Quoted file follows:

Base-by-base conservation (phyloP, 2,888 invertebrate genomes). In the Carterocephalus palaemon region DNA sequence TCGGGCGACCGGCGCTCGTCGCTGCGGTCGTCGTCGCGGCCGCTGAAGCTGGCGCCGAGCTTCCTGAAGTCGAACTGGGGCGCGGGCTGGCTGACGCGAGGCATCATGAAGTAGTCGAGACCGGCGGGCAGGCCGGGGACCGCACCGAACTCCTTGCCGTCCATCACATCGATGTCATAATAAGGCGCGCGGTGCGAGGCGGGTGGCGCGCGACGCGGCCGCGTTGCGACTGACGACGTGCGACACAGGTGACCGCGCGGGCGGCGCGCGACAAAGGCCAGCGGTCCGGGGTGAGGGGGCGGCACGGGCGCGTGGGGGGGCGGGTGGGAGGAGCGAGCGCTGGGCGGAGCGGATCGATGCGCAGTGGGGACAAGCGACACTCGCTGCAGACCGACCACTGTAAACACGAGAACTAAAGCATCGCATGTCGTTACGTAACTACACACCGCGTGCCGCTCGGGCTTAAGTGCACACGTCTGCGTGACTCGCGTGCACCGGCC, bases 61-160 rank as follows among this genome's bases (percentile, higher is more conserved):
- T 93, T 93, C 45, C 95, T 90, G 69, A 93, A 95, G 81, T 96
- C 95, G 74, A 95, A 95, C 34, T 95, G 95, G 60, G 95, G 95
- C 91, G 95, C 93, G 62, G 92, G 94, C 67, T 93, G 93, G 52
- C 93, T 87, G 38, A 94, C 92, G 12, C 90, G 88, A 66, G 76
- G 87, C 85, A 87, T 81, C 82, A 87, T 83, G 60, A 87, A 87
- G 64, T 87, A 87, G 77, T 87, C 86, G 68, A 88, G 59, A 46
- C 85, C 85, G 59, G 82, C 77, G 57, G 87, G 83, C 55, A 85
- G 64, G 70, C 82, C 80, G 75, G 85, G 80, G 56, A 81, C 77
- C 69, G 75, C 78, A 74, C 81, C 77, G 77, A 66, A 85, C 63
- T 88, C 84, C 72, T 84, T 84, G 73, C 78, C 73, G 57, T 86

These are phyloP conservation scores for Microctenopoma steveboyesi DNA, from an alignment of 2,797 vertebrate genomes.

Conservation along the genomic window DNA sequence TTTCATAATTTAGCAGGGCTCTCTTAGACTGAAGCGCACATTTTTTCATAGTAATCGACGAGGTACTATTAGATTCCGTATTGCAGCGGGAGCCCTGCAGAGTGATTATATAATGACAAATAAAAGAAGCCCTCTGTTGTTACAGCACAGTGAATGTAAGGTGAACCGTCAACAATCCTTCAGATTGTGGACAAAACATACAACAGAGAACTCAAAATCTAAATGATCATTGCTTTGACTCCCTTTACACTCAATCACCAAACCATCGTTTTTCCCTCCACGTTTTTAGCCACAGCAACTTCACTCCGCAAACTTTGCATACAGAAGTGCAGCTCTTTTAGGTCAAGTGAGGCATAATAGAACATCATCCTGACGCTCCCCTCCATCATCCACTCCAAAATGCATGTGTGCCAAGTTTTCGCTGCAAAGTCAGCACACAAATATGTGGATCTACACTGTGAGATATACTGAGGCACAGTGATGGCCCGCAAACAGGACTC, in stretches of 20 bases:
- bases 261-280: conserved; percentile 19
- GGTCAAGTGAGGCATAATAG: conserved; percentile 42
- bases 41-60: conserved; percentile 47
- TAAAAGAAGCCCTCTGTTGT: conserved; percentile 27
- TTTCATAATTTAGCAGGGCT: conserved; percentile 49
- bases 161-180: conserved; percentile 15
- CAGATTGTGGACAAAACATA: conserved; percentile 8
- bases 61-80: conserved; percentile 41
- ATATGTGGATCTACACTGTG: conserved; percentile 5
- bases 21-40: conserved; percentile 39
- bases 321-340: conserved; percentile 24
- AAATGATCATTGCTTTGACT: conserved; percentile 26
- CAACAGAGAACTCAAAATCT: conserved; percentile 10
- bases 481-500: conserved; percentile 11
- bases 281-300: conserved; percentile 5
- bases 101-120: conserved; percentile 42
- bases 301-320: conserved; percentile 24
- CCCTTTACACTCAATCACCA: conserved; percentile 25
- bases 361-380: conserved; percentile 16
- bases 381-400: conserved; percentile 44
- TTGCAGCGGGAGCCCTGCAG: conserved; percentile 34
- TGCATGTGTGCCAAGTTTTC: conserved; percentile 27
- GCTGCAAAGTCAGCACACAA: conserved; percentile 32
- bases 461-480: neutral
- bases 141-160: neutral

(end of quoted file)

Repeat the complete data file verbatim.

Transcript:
Base-by-base conservation (phyloP, 2,888 invertebrate genomes). In the Carterocephalus palaemon region DNA sequence TCGGGCGACCGGCGCTCGTCGCTGCGGTCGTCGTCGCGGCCGCTGAAGCTGGCGCCGAGCTTCCTGAAGTCGAACTGGGGCGCGGGCTGGCTGACGCGAGGCATCATGAAGTAGTCGAGACCGGCGGGCAGGCCGGGGACCGCACCGAACTCCTTGCCGTCCATCACATCGATGTCATAATAAGGCGCGCGGTGCGAGGCGGGTGGCGCGCGACGCGGCCGCGTTGCGACTGACGACGTGCGACACAGGTGACCGCGCGGGCGGCGCGCGACAAAGGCCAGCGGTCCGGGGTGAGGGGGCGGCACGGGCGCGTGGGGGGGCGGGTGGGAGGAGCGAGCGCTGGGCGGAGCGGATCGATGCGCAGTGGGGACAAGCGACACTCGCTGCAGACCGACCACTGTAAACACGAGAACTAAAGCATCGCATGTCGTTACGTAACTACACACCGCGTGCCGCTCGGGCTTAAGTGCACACGTCTGCGTGACTCGCGTGCACCGGCC, bases 61-160 rank as follows among this genome's bases (percentile, higher is more conserved):
- T 93, T 93, C 45, C 95, T 90, G 69, A 93, A 95, G 81, T 96
- C 95, G 74, A 95, A 95, C 34, T 95, G 95, G 60, G 95, G 95
- C 91, G 95, C 93, G 62, G 92, G 94, C 67, T 93, G 93, G 52
- C 93, T 87, G 38, A 94, C 92, G 12, C 90, G 88, A 66, G 76
- G 87, C 85, A 87, T 81, C 82, A 87, T 83, G 60, A 87, A 87
- G 64, T 87, A 87, G 77, T 87, C 86, G 68, A 88, G 59, A 46
- C 85, C 85, G 59, G 82, C 77, G 57, G 87, G 83, C 55, A 85
- G 64, G 70, C 82, C 80, G 75, G 85, G 80, G 56, A 81, C 77
- C 69, G 75, C 78, A 74, C 81, C 77, G 77, A 66, A 85, C 63
- T 88, C 84, C 72, T 84, T 84, G 73, C 78, C 73, G 57, T 86

These are phyloP conservation scores for Microctenopoma steveboyesi DNA, from an alignment of 2,797 vertebrate genomes.

Conservation along the genomic window DNA sequence TTTCATAATTTAGCAGGGCTCTCTTAGACTGAAGCGCACATTTTTTCATAGTAATCGACGAGGTACTATTAGATTCCGTATTGCAGCGGGAGCCCTGCAGAGTGATTATATAATGACAAATAAAAGAAGCCCTCTGTTGTTACAGCACAGTGAATGTAAGGTGAACCGTCAACAATCCTTCAGATTGTGGACAAAACATACAACAGAGAACTCAAAATCTAAATGATCATTGCTTTGACTCCCTTTACACTCAATCACCAAACCATCGTTTTTCCCTCCACGTTTTTAGCCACAGCAACTTCACTCCGCAAACTTTGCATACAGAAGTGCAGCTCTTTTAGGTCAAGTGAGGCATAATAGAACATCATCCTGACGCTCCCCTCCATCATCCACTCCAAAATGCATGTGTGCCAAGTTTTCGCTGCAAAGTCAGCACACAAATATGTGGATCTACACTGTGAGATATACTGAGGCACAGTGATGGCCCGCAAACAGGACTC, in stretches of 20 bases:
- bases 261-280: conserved; percentile 19
- GGTCAAGTGAGGCATAATAG: conserved; percentile 42
- bases 41-60: conserved; percentile 47
- TAAAAGAAGCCCTCTGTTGT: conserved; percentile 27
- TTTCATAATTTAGCAGGGCT: conserved; percentile 49
- bases 161-180: conserved; percentile 15
- CAGATTGTGGACAAAACATA: conserved; percentile 8
- bases 61-80: conserved; percentile 41
- ATATGTGGATCTACACTGTG: conserved; percentile 5
- bases 21-40: conserved; percentile 39
- bases 321-340: conserved; percentile 24
- AAATGATCATTGCTTTGACT: conserved; percentile 26
- CAACAGAGAACTCAAAATCT: conserved; percentile 10
- bases 481-500: conserved; percentile 11
- bases 281-300: conserved; percentile 5
- bases 101-120: conserved; percentile 42
- bases 301-320: conserved; percentile 24
- CCCTTTACACTCAATCACCA: conserved; percentile 25
- bases 361-380: conserved; percentile 16
- bases 381-400: conserved; percentile 44
- TTGCAGCGGGAGCCCTGCAG: conserved; percentile 34
- TGCATGTGTGCCAAGTTTTC: conserved; percentile 27
- GCTGCAAAGTCAGCACACAA: conserved; percentile 32
- bases 461-480: neutral
- bases 141-160: neutral